Authority in Teaching
On the Sabbath, Jesus taught in the local synagogue. It was common practice to invite a respected visitor to speak, but Jesus wasn’t like other teachers. His style of teaching demonstrated authority.
The scribes of the day had the tendency to quote other rabbis, but Jesus made direct assertions. His teaching suggested that he was granted his authority directly from God without study.1
This astonished his listeners. The Greek word used here has the idea of something that causes one “to be filled with amazement to the point of being overwhelmed” or “to amaze, astound, overwhelm.”2
They weren’t just a little surprised. They were astonished.
Authority in Action
Jesus’s authority, however, went beyond words. He backed up his teaching with actions. Throughout the Gospel of Mark, Jesus demonstrated authority on behalf of others. In this case, he had the opportunity to show his authority right away when a man with an unclean spirit approached: “What have you to do with us, Jesus of Nazareth? Have you come to destroy us? I know who you are—the Holy One of God” (Mark 1:24).
The demon rightly realized that Jesus’s authority was the kind that triumphed over evil. His authority sought only the good of others, while the demonic world used its power to bring only chaos.
Jesus silenced evil with a rebuke: “Be silent, and come out of him!” (1:25). The unclean spirit, causing convulsions and crying out, departed from the man.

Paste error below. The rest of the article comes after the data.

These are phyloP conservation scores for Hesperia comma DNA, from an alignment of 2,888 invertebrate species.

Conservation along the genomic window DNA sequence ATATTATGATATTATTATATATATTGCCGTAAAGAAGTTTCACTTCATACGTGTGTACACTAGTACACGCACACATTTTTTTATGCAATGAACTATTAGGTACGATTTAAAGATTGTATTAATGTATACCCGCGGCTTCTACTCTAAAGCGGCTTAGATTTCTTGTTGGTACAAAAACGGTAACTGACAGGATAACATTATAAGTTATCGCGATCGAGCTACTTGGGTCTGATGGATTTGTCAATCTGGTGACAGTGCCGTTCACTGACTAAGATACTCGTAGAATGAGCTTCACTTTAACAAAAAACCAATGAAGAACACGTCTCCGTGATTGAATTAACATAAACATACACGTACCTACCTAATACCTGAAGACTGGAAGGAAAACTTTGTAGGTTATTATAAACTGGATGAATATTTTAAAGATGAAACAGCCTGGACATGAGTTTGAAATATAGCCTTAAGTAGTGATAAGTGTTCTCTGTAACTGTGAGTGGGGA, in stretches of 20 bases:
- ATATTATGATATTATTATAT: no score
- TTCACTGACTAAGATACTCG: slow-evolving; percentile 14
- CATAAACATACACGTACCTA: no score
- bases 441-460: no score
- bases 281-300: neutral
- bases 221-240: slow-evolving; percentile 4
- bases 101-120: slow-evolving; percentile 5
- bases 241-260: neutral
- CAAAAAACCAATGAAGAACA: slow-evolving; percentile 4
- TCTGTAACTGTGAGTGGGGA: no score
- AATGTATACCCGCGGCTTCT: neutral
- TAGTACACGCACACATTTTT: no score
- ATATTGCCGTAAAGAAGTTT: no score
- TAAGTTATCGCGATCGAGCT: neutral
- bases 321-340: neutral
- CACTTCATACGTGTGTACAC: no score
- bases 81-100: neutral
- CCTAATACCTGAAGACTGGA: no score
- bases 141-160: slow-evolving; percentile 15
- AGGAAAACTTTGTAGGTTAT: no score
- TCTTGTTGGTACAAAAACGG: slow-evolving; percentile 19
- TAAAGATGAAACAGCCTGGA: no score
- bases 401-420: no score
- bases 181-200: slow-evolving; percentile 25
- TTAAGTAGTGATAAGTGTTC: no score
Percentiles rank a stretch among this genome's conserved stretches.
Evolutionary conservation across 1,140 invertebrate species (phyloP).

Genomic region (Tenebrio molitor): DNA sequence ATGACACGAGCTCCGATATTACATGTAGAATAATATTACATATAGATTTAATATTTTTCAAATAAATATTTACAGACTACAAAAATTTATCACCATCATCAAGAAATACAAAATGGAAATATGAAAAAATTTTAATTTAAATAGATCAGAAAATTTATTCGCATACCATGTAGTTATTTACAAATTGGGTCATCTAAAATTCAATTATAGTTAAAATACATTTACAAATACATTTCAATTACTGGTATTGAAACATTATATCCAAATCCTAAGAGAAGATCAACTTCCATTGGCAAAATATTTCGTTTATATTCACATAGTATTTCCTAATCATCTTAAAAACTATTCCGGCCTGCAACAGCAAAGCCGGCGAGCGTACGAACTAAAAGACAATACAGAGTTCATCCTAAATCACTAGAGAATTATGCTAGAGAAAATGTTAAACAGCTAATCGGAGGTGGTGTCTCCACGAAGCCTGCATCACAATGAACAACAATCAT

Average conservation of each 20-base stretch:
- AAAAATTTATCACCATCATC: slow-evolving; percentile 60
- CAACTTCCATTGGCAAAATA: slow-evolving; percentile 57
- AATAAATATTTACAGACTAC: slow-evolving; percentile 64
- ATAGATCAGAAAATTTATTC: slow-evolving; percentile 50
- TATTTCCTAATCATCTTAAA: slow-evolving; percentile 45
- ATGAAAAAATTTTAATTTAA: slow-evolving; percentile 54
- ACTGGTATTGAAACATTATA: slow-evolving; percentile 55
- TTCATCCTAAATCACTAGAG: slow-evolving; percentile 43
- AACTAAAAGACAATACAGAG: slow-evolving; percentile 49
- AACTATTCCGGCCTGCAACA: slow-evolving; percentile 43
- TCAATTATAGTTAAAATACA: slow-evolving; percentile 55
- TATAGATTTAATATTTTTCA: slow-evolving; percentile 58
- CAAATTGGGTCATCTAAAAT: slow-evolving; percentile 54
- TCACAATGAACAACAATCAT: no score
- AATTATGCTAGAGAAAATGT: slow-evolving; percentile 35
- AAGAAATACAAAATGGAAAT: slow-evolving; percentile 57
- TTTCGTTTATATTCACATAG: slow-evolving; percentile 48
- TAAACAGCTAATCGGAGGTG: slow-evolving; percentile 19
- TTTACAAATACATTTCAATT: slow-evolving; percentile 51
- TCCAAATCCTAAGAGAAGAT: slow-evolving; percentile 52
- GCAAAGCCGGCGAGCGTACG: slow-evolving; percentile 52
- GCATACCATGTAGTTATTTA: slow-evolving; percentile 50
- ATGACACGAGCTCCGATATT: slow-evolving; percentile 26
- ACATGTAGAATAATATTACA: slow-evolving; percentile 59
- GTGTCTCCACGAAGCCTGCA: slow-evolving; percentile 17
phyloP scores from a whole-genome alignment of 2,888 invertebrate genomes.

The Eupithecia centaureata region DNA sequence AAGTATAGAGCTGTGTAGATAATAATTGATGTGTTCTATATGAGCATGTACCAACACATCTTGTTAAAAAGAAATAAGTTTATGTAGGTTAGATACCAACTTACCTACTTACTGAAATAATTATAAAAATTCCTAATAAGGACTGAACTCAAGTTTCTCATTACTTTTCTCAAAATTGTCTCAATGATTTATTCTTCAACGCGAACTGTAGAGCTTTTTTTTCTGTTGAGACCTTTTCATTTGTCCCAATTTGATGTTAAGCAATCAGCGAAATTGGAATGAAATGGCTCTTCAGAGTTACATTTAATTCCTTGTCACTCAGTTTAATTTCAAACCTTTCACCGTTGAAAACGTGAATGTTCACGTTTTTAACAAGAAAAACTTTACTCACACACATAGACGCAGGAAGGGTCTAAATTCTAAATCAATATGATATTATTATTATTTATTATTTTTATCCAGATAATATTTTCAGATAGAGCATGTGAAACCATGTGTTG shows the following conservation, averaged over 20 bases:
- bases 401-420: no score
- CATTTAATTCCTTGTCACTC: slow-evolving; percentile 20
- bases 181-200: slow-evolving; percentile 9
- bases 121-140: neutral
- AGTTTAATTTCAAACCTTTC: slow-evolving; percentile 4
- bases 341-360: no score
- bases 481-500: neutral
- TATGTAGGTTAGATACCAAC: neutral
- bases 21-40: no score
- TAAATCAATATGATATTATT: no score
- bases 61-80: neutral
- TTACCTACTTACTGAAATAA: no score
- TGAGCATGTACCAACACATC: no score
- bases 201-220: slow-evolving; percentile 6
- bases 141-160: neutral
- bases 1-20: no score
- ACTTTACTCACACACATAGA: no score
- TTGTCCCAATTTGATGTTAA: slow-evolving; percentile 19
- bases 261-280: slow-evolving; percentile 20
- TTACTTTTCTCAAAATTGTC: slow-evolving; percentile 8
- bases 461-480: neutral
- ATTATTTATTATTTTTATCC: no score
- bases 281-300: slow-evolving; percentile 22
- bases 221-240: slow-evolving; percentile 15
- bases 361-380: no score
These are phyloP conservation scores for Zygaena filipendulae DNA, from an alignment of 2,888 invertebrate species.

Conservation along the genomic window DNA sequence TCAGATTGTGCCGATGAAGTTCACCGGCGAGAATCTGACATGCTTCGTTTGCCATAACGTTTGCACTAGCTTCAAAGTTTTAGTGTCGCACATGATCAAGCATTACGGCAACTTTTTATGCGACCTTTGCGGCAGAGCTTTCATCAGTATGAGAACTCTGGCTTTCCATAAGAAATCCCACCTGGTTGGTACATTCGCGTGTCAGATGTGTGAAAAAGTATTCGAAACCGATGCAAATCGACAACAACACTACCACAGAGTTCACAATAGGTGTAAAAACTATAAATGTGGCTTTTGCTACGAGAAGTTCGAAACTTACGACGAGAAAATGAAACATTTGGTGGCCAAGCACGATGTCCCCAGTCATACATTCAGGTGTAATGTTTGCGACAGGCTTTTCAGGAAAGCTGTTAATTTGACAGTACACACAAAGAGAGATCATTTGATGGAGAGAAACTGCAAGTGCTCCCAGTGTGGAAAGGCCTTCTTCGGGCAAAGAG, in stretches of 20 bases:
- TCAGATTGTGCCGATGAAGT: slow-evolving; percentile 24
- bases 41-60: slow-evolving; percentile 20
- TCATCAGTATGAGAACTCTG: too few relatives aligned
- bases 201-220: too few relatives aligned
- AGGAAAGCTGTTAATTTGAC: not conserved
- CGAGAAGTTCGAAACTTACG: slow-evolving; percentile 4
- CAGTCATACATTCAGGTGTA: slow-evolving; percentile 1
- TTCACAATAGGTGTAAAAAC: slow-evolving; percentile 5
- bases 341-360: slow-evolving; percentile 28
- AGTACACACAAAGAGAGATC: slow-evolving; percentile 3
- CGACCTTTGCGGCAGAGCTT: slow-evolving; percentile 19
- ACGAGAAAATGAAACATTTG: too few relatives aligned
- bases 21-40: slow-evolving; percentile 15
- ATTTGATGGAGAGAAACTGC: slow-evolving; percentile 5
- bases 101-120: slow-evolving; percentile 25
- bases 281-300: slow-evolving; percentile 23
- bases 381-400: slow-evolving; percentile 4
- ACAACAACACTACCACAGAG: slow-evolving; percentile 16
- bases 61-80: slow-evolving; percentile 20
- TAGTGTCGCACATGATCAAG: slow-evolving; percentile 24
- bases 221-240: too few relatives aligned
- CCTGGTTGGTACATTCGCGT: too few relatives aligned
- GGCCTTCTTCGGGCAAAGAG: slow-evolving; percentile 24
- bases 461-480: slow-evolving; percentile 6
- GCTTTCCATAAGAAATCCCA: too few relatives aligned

Those observing were once again amazed and a little bewildered: “What is this? A new teaching with authority! He commands even the unclean spirits, and they obey him” (1:27). Jesus became the topic of conversation throughout the whole region of Galilee. His fame came not just from his authoritative teaching but from the accompanying action. He calmed internal and external chaos instilled by the demonic world.
Sometimes it’s easy to become jaded by authority because we don’t often see it used for the good of others. Many use their power and influence to promote only themselves and even delight in taking advantage of others. It’s often most discouraging when a trusted Christian leader or mentor disappoints or betrays our trust. But Jesus shows us power doesn’t have to be corrupt. His example leads us down a better path.
Remember, Jesus didn’t wield authority for authority’s sake. Jesus teaches us that it’s not having or obtaining authority that ultimately defines us but what we do with it that matters most.
1 Williams L. Lane, "The Gospel of Mark" vol. 2 in the New International Commentary on the New Testament series (Grand Rapids, Michigan: William B. Eerdmans, 1974), 72.
2 Bock, "Mark," 188.
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